Water in New York City is plentiful and relatively inexpensive, but look to California in recent years to see how rapidly situations can change. Over the last ten years, the price of water has more than doubled in New York City, and water makes up a significant portion (7 percent) of The New School's utility budget.
Water consumption is interconnected with energy and has secondary effects. For example, moving water requires electricity-intensive pumping, and hot water requires large heat inputs. Air-conditioning systems often require water, which is evaporated to reject heat.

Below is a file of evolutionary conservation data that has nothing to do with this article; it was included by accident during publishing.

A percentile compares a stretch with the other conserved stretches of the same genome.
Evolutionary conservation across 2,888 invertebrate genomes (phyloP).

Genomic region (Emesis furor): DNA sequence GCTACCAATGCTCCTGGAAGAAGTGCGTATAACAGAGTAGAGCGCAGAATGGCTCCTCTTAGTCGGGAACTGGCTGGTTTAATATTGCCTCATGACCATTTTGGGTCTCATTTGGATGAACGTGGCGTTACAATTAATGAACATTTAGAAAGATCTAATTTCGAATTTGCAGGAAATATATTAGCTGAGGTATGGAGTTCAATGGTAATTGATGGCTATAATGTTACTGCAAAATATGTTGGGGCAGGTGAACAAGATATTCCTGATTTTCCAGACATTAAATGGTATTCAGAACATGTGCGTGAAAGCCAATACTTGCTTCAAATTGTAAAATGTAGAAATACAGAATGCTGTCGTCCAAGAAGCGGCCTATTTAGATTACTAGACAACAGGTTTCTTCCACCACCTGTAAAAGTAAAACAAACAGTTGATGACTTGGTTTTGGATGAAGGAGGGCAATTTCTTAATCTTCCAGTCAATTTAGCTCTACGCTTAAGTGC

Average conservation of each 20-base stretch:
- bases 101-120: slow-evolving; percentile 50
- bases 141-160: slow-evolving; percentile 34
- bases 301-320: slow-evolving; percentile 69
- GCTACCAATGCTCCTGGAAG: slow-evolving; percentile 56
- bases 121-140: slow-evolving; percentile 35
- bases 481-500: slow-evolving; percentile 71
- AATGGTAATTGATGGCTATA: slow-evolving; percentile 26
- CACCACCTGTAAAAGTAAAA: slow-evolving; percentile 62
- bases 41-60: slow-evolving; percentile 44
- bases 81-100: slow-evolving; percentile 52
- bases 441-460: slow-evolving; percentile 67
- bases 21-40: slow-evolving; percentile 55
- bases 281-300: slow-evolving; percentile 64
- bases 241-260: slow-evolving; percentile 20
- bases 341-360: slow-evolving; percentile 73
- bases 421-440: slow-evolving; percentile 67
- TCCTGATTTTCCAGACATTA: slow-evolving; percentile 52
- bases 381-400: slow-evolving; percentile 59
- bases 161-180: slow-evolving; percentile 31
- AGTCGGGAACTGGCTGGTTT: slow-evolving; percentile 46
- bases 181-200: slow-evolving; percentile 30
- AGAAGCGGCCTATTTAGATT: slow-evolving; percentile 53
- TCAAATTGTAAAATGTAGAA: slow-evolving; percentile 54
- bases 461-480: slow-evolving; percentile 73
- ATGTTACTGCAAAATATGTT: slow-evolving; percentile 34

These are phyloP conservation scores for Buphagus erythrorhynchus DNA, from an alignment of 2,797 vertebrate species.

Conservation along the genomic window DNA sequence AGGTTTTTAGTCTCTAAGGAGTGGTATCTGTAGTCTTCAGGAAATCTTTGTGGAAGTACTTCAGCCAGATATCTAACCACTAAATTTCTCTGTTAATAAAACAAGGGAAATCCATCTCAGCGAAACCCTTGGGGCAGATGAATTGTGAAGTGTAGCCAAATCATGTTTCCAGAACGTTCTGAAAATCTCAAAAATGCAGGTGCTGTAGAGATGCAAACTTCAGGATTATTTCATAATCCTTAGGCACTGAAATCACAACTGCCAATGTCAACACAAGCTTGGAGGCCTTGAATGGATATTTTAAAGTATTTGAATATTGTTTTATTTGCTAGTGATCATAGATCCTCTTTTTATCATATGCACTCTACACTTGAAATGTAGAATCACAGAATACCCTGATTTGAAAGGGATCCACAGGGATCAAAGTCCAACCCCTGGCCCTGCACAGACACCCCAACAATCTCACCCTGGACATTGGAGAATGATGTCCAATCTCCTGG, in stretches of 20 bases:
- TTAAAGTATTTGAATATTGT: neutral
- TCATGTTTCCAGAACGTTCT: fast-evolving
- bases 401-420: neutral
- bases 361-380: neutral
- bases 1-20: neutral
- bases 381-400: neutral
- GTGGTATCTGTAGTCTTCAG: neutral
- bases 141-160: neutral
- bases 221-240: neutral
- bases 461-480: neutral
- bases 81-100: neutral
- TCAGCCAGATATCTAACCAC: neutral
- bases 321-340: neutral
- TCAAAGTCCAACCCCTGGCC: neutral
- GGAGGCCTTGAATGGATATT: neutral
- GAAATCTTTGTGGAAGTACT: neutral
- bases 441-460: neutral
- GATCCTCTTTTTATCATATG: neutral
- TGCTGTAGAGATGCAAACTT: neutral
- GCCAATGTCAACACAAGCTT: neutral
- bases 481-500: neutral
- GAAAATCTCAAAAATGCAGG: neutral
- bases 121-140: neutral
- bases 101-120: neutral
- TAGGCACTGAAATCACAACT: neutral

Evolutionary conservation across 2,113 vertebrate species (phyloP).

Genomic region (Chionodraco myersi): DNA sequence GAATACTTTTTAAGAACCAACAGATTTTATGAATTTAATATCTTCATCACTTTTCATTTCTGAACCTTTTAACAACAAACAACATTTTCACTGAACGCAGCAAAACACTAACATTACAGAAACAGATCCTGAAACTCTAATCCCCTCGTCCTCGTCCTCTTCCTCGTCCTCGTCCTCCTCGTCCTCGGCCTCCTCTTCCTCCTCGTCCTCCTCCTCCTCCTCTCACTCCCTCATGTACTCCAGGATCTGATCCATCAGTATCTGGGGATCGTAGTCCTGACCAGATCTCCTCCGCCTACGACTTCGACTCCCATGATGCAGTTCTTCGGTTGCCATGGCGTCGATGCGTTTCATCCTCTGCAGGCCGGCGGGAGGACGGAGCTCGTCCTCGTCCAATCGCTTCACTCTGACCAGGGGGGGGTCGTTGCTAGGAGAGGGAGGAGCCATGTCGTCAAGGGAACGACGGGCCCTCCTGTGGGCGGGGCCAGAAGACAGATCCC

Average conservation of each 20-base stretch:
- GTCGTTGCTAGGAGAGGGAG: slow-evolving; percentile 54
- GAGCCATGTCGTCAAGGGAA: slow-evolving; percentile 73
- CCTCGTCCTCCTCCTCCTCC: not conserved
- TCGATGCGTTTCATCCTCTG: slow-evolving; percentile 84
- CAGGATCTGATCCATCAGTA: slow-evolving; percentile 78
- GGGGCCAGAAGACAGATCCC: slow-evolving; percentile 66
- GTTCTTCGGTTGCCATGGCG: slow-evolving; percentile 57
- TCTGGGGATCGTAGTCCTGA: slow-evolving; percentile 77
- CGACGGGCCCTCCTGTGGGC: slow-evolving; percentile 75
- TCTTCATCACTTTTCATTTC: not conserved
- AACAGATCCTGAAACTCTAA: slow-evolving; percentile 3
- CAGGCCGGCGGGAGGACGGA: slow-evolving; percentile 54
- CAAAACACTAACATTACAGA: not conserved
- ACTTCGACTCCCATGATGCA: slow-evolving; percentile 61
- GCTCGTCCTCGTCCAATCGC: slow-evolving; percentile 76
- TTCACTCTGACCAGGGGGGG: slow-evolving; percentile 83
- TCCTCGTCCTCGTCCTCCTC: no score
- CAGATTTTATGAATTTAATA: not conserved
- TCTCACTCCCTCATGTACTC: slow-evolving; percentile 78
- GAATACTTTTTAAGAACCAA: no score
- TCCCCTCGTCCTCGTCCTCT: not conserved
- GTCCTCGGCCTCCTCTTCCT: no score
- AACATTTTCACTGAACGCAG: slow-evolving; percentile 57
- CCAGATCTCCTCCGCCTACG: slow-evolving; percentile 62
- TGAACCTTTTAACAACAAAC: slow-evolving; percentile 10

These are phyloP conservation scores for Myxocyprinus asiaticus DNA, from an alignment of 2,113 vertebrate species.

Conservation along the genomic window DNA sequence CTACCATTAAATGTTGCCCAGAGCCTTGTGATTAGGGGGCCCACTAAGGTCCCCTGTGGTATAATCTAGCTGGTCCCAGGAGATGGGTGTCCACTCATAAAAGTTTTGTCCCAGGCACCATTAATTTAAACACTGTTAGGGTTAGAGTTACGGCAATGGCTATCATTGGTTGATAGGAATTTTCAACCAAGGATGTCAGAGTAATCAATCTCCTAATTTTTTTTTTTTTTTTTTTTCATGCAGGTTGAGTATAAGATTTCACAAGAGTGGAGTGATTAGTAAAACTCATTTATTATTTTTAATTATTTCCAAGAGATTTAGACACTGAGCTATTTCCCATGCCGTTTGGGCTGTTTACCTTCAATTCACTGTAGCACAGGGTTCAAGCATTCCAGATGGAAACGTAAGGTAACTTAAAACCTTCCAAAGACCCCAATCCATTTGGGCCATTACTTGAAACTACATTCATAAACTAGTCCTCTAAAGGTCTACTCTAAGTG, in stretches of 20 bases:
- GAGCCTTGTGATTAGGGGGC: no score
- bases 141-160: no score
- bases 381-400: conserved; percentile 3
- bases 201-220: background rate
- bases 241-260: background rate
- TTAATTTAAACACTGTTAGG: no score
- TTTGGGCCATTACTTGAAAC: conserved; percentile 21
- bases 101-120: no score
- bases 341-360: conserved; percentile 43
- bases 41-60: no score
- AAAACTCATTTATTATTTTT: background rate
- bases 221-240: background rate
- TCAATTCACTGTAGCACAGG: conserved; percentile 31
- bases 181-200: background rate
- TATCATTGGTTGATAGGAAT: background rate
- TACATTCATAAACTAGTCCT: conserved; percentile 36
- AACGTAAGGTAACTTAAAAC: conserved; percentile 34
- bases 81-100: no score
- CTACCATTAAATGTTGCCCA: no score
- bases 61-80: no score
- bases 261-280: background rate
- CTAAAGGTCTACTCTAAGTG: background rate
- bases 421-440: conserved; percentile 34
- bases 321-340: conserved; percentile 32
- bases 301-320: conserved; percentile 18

Much of the water on campus is consumed by restroom fixtures (faucets, urinals, water closets), particularly in dormitories. A large part of the remainder is consumed by building cooling systems during summer months. The most effective way to reduce the school's water consumption is through occupant awareness, more efficient water fixtures, and mechanical system management.